Oftentimes revered teachers are quoted, such as in this poster where Hasan al-Basri, one of the most important teachers of early Islam is quoted saying, Every Path has a Shortcut, the Shortcut to Jannah is Jihad. The steps showing the shortcut notably have blood staining them and the meaning is clear—that joining ISIS and taking up militant jihad will lead one on the quickest route to Paradise.
In the October 2014, ISIS film, There is no Life Without Jihad, an Aberdeen Briton, first generation immigrant (originally from Bangladesh), Abu Bara’ al Hindi, asks viewers “Are you willing to sacrifice the fat job you’ve got, the big car you’ve got, the family you have? Are you willing to sacrifice this for the sake of Allah?” He goes on to reassure that Allah repays sacrifice saying, “Definitely! If you sacrifice something for Allah, Allah will give you 700 times more than this.”
Admitting to the costs involved in pursuing militant jihad, one ISIS poster quotes the al Qaeda spiritual leader, Abu al Muhammed al Maqdasi saying, For the pleasure of a Lord, mighty and generous, the prisons come perfumed and the bitter come sweet. Maqdasi was himself imprisoned in Jordan and was the spiritual leader of Abu Musab al Zarqawi, the leader of al Qaeda in Iraq, although he later criticized Zarqawi for the hotel terrorist attacks in Jordan that indiscriminately killed Muslim civilians. He has also been critical of ISIS.[i] Milmo, C. (June 20, 2014). Iraq crisis: Isis video calls on British Muslims to join in jihad as ‘cure for depression’. The Independent. http://www.independent.co.uk/news/world/middle-east/iraq-crisis-isis-video-calls-on-british-muslims-to-join-in-jihad-as-cure-for-depression-9552937.html
Marginalization and Discrimination
Marginalization and discrimination are social grievances that many first and second generation Muslims of immigrant descent face in Western countries, particularly in Europe and Australia. ISIS propaganda addresses that as well.
One such poster is of an ISIS fighter holding an assault rifle and is captioned, For many years they have treated us as second class, although Allah gave us honor and guidance through Islam. This idea being that Islam is the answer to finding honor when one’s social status is not adequately respected.
Interestingly, ISIS tried to appeal to poor blacks in the United States during the Ferguson and Baltimore riots with similar propaganda shown both in posters and tweets.
One poster depicts a black man bloodied by the police in Ferguson under the caption, USA, juxtaposed with a picture of two armed ISIS cadres of different races standing side by side, under the caption, Islam. Over both is the slogan, Islam is the Answer and underneath the caption, The Difference between Islam and Infidelity. The message being that if one comes to join ISIS, one will no longer face violent discrimination.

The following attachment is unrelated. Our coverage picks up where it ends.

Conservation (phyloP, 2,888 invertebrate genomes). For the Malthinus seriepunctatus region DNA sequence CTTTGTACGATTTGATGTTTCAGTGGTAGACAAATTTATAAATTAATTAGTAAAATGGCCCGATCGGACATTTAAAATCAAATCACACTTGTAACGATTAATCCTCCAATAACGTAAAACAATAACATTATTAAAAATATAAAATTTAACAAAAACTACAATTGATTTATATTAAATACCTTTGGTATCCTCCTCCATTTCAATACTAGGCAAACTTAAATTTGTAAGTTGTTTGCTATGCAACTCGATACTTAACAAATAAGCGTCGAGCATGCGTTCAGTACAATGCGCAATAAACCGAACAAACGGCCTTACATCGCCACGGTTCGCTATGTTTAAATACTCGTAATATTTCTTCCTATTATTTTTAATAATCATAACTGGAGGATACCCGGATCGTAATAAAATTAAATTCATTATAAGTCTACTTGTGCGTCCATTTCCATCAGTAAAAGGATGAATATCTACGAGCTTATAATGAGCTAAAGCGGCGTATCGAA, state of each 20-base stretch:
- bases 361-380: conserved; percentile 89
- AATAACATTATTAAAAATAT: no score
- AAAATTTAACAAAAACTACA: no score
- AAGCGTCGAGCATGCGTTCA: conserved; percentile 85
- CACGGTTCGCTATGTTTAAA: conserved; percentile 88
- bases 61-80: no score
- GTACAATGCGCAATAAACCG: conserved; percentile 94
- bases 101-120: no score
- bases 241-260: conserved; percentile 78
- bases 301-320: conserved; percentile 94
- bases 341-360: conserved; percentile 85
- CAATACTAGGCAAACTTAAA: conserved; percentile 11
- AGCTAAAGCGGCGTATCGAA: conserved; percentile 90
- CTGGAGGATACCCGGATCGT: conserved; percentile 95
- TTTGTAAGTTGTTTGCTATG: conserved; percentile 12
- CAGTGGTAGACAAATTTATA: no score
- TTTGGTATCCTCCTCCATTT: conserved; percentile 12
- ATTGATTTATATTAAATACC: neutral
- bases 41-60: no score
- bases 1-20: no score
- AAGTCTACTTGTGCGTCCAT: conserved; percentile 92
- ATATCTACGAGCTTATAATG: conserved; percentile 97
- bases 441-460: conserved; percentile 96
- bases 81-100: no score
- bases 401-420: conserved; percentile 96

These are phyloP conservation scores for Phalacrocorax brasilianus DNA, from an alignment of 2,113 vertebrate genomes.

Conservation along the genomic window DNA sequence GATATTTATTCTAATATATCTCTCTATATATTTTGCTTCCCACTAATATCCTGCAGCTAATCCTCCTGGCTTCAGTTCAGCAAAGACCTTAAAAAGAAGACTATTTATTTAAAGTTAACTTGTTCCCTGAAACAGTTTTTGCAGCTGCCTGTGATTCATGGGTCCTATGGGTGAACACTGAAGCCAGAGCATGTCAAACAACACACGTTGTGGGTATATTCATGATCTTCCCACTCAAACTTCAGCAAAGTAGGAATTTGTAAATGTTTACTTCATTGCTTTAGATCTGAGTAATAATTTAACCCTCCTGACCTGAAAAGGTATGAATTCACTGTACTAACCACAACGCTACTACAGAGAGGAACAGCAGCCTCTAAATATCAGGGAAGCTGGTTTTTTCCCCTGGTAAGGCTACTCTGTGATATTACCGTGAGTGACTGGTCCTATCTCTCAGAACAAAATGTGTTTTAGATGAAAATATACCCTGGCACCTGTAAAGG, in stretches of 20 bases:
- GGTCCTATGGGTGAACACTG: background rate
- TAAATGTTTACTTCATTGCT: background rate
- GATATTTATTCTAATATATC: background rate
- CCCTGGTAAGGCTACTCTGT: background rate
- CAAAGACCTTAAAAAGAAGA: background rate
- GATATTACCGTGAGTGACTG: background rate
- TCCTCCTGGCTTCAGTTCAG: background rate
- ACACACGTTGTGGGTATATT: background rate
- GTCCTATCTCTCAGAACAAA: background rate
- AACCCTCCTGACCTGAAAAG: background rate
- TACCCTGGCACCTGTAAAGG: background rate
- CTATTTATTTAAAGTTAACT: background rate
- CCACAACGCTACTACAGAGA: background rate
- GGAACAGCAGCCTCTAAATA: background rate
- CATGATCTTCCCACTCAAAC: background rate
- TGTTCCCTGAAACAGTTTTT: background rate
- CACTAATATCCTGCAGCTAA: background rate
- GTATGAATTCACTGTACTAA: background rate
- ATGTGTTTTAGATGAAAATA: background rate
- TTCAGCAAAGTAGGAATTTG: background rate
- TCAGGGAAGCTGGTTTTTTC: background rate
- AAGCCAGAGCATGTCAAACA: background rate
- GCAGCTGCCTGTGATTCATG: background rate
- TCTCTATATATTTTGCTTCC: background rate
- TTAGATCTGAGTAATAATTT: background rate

Another poster warns Never Turn your Backs to Them, reminding the viewer that Muslims need to be on the defensive, which in the jihadi mentality is turned into a militant offensive.
A 2014 film produced by al Hayat, entitled There is No Life Without Jihad, features five ISIS militants from the UK and Australia sitting in a wooded area, holding rifles with the Islamic black flag flying behind them. They call on Muslims to come fight jihad while a song playing in the background urges “the lions of God to travel to the land of Sham (Syria) and the Euphrates (Iraq)”. 
In the video, one of the British speakers, identified as Abu Bara al-Hindi, who is from Aberdeen, Scotland and a first generation immigrant to the UK from Bangladesh, speaks to the disillusioned and vulnerable viewer telling them, “The cure for depression is jihad.” He assures that coming to fight jihad with ISIS will make the viewer feel better, removing the sense of shame, depression, and powerlessness that many of immigrant descent struggle with in Europe. He states, “Feel the honor we are feeling, feel the happiness we are feeling.”  He appears alongside Nasser Muthana, a UK national, and former medical student from Cardiff who lends an air of “medical” credibility to these words about jihad being the cure for depression. 
One poster shows an ISIS cadre holding up an assault rifle with the slogan, As Soon as we Picked up the Gun, They Started to Listen. The message is clear—without taking up arms one is silenced, but with them one is empowered.[ii] Milmo, C. (June 20, 2014). Iraq crisis: Isis video calls on British Muslims to join in jihad as ‘cure for depression’. The Independent. http://www.independent.co.uk/news/world/middle-east/iraq-crisis-isis-video-calls-on-british-muslims-to-join-in-jihad-as-cure-for-depression-9552937.html [i] Knight, M. M. (September 3, 2014). I understand why Westerners are joining jihadi movements like ISIS. I was almost one of them. Washington Post. https://www.washingtonpost.com/posteverything/wp/2014/09/03/i-understand-why-westerners-are-joining-the-islamic-state-i-was-almost-one-of-them/
Clearly ISIS has mastered the art of advertising—combining images with catchy slogans in attempts to override critical thinking to market itself as a group and a lifestyle choice. Tragically with such propaganda, it has already attracted thousands of Westerners to its cause and appears likely to attract more. The messages depicted in this paper resonate with the vulnerabilities and motivations of Western youth. Using other emotionally evocative images the West needs to fight back, to delegitimize and replace these with others that do not advocate violent solutions or militant jihad as the answer, and that also address better solutions in regards to the underlying vulnerabilities of potential recruits. Until that happens however, groups like ISIS will continue to flourish in their Internet marketing campaigns.
Thank you to Allison McDowell-Smith for her comments on an Earlier Version of this paper and to Mubin Shaikh for Providing Some of the images.